Thanks! I really didn't want it to be boring and dry, and I'm not on here a lot so I though having a face to put to the blog would help.

How thorough you need to be absolutely depends on what you're working on - obviously if you're writing a literature review for publication you need to do a bit more due diligence than if you're just looking for the next thing to read. I would recommend Semantic Scholar as a more finely-tuned alternative to Google Scholar while still having a lot of free content.

Comment author: casebash 15 November 2017 03:24:41AM 0 points [-]

"I would recommend Semantic Scholar as a more finely-tuned alternative to Google Scholar while still having a lot of free content" - any specific ways in which it works better?

Comment author: casebash 01 November 2017 03:45:15AM *  6 points [-]

I've heard quite a few people say that they were wary about this kind of public outreach because they thought it might politicise the issue and do more harm than good. I'm not saying that this is my position, but what are your thoughts on stopping this from happening?

Further, it isn't clear from the above what kind of political action you intend to push for.

Comment author: xccf 29 October 2017 12:00:44AM 0 points [-]

Do you know of any spaces that don't have the problem one way or the other?

Comment author: casebash 29 October 2017 03:37:27AM *  1 point [-]

I would say that EA/Less Wrong are better in that any controversial claim you make is likely to be torn to shreds.

Comment author: ateabug 28 October 2017 10:35:43PM *  2 points [-]

I'd like to point out that the main post is written in a somewhat "culture war"-y style, which is why it has attracted so many comments/criticisms (and within 3 days it already has more comments than any other thread one these forums, ever, as far as I can tell). Here's a somewhat similar thread that makes some good suggestions about diversity without getting too much into politics: (also take a look at the top comment).

Comment author: casebash 29 October 2017 12:17:45AM 2 points [-]

Yeah, the original post was much more culture war-y, but fortunately Kelly edited it to make it less so.

Comment author: Jon_Behar 28 October 2017 02:24:05PM 25 points [-]

Opinions mine, not my employer’s.

Very important article Kelly, thanks for writing! I don’t agree with 100% of your diagnoses or prescriptions (honestly I rolled my eyes at some of them), but absolutely share your concern that a lack of gender and racial diversity is hurting EA. I’d also add age diversity to the mix, and in my experience (which I doubt is unique) this issue interacts with the gender and racial issues in a problematic way.

Back in my 20s, I would have brushed off and rationalized away your diversity concerns. At that time, I was the type of person over-represented in EA: young, male, studied econ at an elite school, working as a hedge fund quant in an explicitly hyper-rational and confrontational work environment, maximum “thinker” assessment on the Myers-Briggs thinker vs. feeler spectrum, etc. Many (probably “most”, or even “almost all”) of my friends and co-workers fit the same description. And I placed a very high value on my opinion, and the opinions of people like me.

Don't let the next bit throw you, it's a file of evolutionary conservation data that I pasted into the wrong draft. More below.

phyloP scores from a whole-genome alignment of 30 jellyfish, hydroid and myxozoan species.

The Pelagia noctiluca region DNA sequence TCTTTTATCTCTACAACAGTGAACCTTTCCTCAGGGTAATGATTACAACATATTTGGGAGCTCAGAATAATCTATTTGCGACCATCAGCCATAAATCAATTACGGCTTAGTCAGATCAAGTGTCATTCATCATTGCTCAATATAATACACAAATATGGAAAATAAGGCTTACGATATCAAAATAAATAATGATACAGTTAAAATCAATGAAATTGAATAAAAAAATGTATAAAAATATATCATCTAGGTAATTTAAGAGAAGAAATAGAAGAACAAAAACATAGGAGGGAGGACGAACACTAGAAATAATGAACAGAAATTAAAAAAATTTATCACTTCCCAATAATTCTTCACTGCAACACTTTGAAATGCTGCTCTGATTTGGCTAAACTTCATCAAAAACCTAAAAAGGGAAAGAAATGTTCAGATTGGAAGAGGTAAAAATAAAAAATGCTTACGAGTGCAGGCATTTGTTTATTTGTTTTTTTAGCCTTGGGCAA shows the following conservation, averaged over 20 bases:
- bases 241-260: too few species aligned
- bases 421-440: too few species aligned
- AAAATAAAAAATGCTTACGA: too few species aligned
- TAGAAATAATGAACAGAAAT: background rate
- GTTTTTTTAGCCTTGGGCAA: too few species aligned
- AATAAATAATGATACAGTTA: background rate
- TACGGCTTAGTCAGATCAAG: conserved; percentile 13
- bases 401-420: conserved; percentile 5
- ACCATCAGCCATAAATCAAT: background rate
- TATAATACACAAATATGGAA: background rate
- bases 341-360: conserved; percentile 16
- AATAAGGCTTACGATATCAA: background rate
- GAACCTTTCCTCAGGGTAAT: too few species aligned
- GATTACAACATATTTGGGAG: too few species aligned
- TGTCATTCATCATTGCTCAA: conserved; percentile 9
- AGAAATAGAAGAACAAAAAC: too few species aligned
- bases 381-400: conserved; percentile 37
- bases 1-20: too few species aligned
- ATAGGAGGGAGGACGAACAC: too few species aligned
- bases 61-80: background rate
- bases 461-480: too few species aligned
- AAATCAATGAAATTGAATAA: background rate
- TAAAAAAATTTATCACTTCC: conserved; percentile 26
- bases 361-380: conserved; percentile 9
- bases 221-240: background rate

Now I’m pushing 40, and I’m still a quanty, thinker vs. feeler guy with a blunt communication style. But I’ve acquired a valuable perspective on just how stupid really smart 20 somethings can be. When you work at a place that hires lots of people that fit the same profile year after year, certain patterns become obvious. You see the first year analyst class making the same mistakes each year, and realize they’re the same mistakes you and your cohorts made when you were first year analysts. You see that some people, with impeccable backgrounds/resumes, simply aren’t very good at their jobs for a variety of reasons. It turns out that even really really smart people mess up in very systematic ways. For instance, the type of people overrepresented at EA (myself included) generally aren’t that great at being humble (probably because of all the good grades and accomplishments). They also undervalue people skills- until I was lucky enough to meet an enormously talented salesperson and watch him build and nurture relationships that were critical to landing many multibillion dollar accounts, I thought the marketers were just people who couldn’t hack the math to do real finance work. I’m sure I still carry this bias to some degree.

When I was younger, I would have fallen in the “sure EA is homogeneous, but can you prove that’s a problem?” camp. With another ~15 years of perspective, I think that gets the burden of proof backwards. We’ve already experienced some of the negatives- remember when an EA journalist went to EA Global and felt a big part of the story was EA naiveté? We know the EA community and its leadership disproportionately represent populations who systematically lack humility (the “best and brightest”), experience (the young), and access to alternative perspectives (the women, people of color, people who remember the 70s, etc. who are mission aligned but think EA is too much work to interact with). That’s a lot of red flags (and FWIW most of my background is in risk management).

So now I’ve come around to the view that the EA community should seek out low cost ways to improve diversity (e.g. limiting jargon), and at least weigh the costs of changes that could significantly improve diversity (e.g. a community diversity officer). And if people want to argue that the lack of diversity in EA isn’t a problem, I think the burden of proof is clearly on them.